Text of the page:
Forecasters are predicting an Atlantic hurricane season that may include 10 to 16 named storms this year, according to annual predictions from the National Oceanic and Atmospheric Administration released Friday.
Of those storms, 4 to 8 could become hurricanes.
NOAA Administrator Kathryn Sullivan said this level of storm activity is "near normal."
"Near normal may sound sort of encouraging, relaxed, things are okay," she said. "But I want to emphasize that the predicted level of activity compared to the past three years that we’ve experienced actually suggests we could be in for more activity than we’ve seen in recent years."
There is uncertainty about whether the high activity era of Atlantic hurricanes, which began in 1995, has ended, according to Gerry Bell, lead seasonal hurricane forecaster with NOAA’s Climate Prediction Center.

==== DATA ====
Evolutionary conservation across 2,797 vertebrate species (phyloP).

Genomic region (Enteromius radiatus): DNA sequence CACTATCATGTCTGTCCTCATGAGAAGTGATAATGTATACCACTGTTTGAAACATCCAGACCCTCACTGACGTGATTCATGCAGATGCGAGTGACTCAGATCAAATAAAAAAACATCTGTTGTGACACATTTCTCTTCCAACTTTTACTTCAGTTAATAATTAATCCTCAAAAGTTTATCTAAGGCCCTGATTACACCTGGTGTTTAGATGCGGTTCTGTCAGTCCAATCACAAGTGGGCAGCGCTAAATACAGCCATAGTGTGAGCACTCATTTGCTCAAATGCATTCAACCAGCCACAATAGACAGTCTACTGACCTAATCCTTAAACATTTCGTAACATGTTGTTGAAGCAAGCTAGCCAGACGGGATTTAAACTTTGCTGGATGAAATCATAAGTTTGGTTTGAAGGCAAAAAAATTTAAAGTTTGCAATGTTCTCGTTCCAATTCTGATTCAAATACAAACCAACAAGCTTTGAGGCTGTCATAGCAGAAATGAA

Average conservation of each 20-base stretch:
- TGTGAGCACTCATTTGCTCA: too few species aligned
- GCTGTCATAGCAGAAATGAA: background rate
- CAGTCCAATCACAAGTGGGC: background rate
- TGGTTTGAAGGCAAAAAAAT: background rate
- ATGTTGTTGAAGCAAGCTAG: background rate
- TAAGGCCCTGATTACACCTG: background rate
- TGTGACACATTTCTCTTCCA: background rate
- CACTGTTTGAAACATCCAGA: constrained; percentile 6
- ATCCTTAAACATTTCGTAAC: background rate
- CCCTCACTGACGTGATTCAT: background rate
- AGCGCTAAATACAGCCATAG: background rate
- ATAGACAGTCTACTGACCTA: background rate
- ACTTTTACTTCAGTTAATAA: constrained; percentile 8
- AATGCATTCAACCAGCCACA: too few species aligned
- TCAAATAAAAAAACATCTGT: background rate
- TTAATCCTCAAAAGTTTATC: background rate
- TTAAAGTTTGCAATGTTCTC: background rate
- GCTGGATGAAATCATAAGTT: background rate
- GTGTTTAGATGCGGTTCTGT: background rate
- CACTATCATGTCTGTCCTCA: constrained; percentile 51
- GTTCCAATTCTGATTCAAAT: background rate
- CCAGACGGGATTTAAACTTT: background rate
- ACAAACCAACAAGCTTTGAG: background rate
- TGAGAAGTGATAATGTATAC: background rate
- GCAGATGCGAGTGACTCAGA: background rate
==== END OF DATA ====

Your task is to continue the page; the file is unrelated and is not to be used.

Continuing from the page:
Officials with NOAA’s Climate Prediction Center also say El Niño is dissipating and forecasters say there is a 70 percent chance that La Niña – which favors more hurricane activity – will be present during the peak months of hurricane season, August through October.
The Atlantic hurricane season runs from June 1 to November 30.
Storms affecting North Carolina from 2006 to 2016:
According to the State Climate Office, 15 tropical cyclones have affected North Carolina in the last decade, including ones to hit the state directly, as well as storm that made landfall elsewhere and moved interior.
2013 Tropical Storm Andrea
2012 Tropical Storm Beryl
2012 Tropical Storm Alberto
2011 Tropical Storm Lee
2011 Category 3 Hurricane Irene
2010 Category 4 Hurricane Earl
2009 Tropical Depression One
2008 Category 1 Hurricane Hanna
2008 Tropical Storm Fay
2008 Tropical Storm Cristobal
2007 Tropical Storm Barry
2007 Subtropical Storm Andrea
2006 Category 1 Hurricane Ernesto
2006 Tropical Storm Beryl
2006 Tropical Storm Alberto